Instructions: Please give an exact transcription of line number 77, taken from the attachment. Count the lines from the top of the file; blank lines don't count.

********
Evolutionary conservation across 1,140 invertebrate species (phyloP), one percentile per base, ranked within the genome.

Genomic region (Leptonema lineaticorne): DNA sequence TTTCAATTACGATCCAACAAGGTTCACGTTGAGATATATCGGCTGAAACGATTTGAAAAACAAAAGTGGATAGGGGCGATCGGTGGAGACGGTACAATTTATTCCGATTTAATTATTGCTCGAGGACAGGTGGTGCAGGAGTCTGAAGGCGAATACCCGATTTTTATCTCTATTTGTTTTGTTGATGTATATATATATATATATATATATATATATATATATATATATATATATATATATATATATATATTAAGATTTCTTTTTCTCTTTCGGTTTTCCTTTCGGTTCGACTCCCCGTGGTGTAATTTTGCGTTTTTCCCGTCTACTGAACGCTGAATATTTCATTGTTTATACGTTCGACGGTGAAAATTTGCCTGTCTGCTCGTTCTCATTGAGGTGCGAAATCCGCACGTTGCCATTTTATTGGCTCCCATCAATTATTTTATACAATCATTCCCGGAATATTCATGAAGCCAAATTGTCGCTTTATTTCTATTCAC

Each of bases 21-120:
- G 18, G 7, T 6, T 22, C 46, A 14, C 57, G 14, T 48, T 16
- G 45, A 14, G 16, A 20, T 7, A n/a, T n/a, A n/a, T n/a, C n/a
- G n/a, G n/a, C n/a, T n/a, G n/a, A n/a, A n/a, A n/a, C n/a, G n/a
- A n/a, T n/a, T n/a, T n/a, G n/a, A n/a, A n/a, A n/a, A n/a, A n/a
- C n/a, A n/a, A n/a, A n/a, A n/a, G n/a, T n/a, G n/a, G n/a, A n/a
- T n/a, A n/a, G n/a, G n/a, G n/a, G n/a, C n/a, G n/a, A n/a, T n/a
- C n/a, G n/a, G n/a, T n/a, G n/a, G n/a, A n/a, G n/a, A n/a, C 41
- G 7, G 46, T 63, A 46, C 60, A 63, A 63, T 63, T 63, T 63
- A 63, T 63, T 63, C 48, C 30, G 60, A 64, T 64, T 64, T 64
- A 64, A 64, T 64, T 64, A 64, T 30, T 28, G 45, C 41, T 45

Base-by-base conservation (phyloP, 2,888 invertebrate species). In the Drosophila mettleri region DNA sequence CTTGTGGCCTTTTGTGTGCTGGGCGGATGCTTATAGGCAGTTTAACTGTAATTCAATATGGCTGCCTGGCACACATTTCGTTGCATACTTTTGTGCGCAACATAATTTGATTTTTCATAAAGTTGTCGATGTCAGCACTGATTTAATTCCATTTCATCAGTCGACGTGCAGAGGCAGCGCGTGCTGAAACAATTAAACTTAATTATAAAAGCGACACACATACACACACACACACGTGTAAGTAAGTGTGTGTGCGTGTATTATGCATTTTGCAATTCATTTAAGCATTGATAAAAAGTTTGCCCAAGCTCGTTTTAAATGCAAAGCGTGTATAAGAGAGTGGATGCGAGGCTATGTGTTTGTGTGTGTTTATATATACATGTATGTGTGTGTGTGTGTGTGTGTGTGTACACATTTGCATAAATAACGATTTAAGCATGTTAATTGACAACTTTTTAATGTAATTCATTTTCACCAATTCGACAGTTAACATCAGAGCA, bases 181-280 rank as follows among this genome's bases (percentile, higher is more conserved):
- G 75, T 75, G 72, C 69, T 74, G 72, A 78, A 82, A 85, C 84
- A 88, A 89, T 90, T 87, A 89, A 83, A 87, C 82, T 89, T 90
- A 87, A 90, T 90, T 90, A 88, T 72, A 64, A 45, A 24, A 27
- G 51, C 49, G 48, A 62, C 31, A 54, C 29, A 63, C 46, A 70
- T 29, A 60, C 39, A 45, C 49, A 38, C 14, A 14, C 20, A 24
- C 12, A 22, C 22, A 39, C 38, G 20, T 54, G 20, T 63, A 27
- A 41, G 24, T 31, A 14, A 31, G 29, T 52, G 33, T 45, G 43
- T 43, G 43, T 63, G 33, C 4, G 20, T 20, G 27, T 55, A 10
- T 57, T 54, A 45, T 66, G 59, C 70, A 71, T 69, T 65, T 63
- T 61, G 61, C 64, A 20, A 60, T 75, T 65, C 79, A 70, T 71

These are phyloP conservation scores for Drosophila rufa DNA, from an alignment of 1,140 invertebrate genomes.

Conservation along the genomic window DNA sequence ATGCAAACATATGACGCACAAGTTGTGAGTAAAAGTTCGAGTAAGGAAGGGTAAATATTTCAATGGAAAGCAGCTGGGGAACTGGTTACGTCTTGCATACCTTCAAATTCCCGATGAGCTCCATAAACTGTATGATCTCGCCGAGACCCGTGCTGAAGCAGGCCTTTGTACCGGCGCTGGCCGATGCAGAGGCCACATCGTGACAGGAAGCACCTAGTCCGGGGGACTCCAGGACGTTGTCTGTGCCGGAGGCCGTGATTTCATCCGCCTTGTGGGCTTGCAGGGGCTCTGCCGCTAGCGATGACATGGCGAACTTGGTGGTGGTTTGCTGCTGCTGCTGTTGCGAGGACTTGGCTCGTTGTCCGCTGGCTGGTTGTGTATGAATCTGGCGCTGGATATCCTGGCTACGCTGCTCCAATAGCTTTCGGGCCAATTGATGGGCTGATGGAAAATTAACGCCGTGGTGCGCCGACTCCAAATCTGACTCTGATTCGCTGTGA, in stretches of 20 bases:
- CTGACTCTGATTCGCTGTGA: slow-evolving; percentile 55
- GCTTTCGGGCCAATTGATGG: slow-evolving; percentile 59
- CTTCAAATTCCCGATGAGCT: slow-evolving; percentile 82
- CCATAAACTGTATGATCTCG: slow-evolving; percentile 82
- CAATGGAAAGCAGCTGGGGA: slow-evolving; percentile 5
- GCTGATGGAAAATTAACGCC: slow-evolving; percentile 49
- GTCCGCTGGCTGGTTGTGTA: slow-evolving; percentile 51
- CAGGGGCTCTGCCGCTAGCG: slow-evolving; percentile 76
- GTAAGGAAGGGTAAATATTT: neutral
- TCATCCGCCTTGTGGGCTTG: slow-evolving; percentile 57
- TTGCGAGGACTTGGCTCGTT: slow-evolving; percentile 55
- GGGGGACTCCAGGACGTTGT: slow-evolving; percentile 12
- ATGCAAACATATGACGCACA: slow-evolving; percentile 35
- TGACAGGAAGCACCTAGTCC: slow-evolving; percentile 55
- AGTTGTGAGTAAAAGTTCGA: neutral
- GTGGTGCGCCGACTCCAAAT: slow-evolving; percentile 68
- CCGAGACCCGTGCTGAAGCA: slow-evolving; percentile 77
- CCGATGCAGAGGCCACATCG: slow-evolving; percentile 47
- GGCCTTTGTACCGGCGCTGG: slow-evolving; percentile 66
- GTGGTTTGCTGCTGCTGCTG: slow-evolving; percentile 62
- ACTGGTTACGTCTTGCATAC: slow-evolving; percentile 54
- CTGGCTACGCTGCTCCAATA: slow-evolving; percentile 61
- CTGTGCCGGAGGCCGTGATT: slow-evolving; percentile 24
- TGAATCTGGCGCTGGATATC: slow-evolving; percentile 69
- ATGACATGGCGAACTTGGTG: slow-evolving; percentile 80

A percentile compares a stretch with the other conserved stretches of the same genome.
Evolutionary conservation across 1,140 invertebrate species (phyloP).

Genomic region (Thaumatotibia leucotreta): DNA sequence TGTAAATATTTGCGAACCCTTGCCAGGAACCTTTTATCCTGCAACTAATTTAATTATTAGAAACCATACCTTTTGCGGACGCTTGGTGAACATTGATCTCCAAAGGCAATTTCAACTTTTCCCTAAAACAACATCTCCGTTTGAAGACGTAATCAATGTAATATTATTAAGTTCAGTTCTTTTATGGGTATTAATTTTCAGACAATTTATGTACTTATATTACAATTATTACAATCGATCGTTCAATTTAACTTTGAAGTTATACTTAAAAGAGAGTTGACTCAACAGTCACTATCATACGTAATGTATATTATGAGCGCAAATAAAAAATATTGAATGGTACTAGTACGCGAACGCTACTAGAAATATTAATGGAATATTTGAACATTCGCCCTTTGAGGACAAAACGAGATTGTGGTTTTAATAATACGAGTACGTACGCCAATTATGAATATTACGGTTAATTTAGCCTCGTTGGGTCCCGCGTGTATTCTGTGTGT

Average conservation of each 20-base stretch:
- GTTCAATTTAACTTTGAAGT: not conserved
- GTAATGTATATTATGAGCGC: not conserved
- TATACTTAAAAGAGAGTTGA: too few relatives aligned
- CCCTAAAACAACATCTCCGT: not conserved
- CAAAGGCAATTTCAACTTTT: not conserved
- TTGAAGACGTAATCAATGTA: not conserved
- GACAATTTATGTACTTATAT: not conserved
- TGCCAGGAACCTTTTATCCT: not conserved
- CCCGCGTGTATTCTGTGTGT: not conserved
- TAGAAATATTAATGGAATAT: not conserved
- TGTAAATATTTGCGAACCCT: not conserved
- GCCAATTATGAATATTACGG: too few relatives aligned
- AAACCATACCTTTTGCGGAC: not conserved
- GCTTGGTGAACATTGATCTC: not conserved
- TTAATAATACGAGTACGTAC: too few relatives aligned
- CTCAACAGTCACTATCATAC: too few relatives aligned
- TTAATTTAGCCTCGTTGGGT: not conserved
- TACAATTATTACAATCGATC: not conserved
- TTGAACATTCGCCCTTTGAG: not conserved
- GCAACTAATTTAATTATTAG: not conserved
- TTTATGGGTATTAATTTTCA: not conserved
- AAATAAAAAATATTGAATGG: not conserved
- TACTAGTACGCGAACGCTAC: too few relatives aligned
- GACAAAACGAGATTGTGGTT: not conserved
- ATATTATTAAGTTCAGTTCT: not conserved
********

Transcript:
- AAATAAAAAATATTGAATGG: not conserved